Platform molecules form the basis for several formulations in chemical, food, and pharmaceutical industries (Figure 1). Lactic acid (LA), a 3 carbon carboxylic acid, is one such platform molecule. LA has a broad application field ranging from the food industry to polymer production. Complying with the traditional philosophy of demand vs scale vs cost, a cumulative annual growth rate > 20% for LA drives the need for cost-effective and efficient production processes to meet the demand.
Figure 1. Fundamental aspects involved in industrial production of products (Orange: Involves XPure technologies)
LA is produced by both chemical synthesis and fermentation, where fermentation has been the preferred choice due to enantio-selectivity and environmental sustainability factors. However, fermentation-based processes require highly efficient downstream processing (DSP) for removal of impurities and to enable the claimed environmental benefits; if DSP is energy-intensive, then sustainability can become questionable. Further, DSP also contributes to > 50% of the overall cost of goods (COGs) which can define the business model (Figure 2). In this application note, we will discuss how the use of simulated moving bed (SMB) mode of ion exchange adsorption (IEX) steps can influence the overall COGs.
Figure 2. Major sub-processes integrated to produce lactic acid
LA production process involves both cation and anion exchangers to remove positively-charged cationic impurities and to capture LA, respectively. These two steps use industrial resins, which are known for their robustness, high exchange capacity, and long process life. However, operating these resins in batch mode results in partial utilization of the resin capacity and requires larger columns, a large amount of buffers, and waste streams (Figure 3).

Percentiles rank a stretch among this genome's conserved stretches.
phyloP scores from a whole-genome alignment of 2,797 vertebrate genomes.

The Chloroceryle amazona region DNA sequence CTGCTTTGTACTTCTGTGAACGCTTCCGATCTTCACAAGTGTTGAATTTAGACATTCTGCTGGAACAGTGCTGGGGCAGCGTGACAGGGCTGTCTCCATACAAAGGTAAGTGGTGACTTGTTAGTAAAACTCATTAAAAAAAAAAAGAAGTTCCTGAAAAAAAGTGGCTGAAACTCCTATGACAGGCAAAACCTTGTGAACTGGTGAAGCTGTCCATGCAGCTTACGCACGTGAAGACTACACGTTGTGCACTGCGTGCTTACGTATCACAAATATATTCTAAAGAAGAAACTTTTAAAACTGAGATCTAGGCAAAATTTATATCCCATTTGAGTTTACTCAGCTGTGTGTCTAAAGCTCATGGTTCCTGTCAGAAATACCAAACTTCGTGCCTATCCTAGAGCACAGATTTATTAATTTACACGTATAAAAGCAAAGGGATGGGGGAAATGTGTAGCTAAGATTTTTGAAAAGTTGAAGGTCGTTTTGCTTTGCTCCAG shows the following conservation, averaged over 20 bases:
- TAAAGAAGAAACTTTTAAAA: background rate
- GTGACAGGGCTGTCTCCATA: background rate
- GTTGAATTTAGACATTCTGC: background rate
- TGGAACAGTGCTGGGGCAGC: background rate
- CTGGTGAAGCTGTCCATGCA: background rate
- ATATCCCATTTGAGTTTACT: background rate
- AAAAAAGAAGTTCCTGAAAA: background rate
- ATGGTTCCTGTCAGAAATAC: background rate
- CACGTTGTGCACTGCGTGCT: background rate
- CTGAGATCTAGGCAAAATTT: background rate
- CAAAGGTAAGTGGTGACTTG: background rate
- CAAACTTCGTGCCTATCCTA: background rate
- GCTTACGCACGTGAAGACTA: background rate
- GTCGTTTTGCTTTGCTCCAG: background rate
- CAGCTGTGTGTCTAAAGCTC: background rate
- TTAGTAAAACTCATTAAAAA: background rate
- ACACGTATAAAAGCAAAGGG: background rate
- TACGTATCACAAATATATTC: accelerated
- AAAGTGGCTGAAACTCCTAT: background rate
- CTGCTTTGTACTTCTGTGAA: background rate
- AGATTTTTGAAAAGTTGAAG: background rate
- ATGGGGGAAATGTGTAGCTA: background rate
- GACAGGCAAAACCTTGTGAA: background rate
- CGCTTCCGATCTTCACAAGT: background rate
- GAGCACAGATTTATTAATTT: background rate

Figure 3. Different separation principles applied in downstream processing of lactic acid
This scenario leads to low productivity, less sustainable process, and increase in process costs. Therefore, the SMB technology can successfully be applied in this scenario, to develop a more sustainable process with reduced costs. This is due to the fact that SMB results in better resin utilization and lower buffer usage, leading to reduced operating costs. Additionally, improved product titers in the case of SMB can reduce the scale of unit operations used post-SMB.
In the traditional scenario of switching from batch to SMB, the IEX costs can be reduced by 30-50%. For example, in a lactic acid purification process, where IEX step can contribute to about 20% of overall DSP COGs, the SMB technology can reduce the DSP COGs by 5-10%. This improvement in process economics can be critical for fermentation-based products like LA, which competes with petrochemical products. See estimated cash flow analysis for LA production process with batch and SMB IEX systems (Figure 4). Here, a 32 kt/a plant capacity is assumed, with an OPEX of about 915 €/t, CAPEX of about 21 M€, and a sales price of 1500 €/t. Shifting from batch to SMB in such a scenario can reduce the breakeven period from 3.25 to 2.75 years, thereby enhancing efficiency, sustainability, and profitability.
Figure 4. Cash flow analysis with batch and SMB IEX steps for LA purification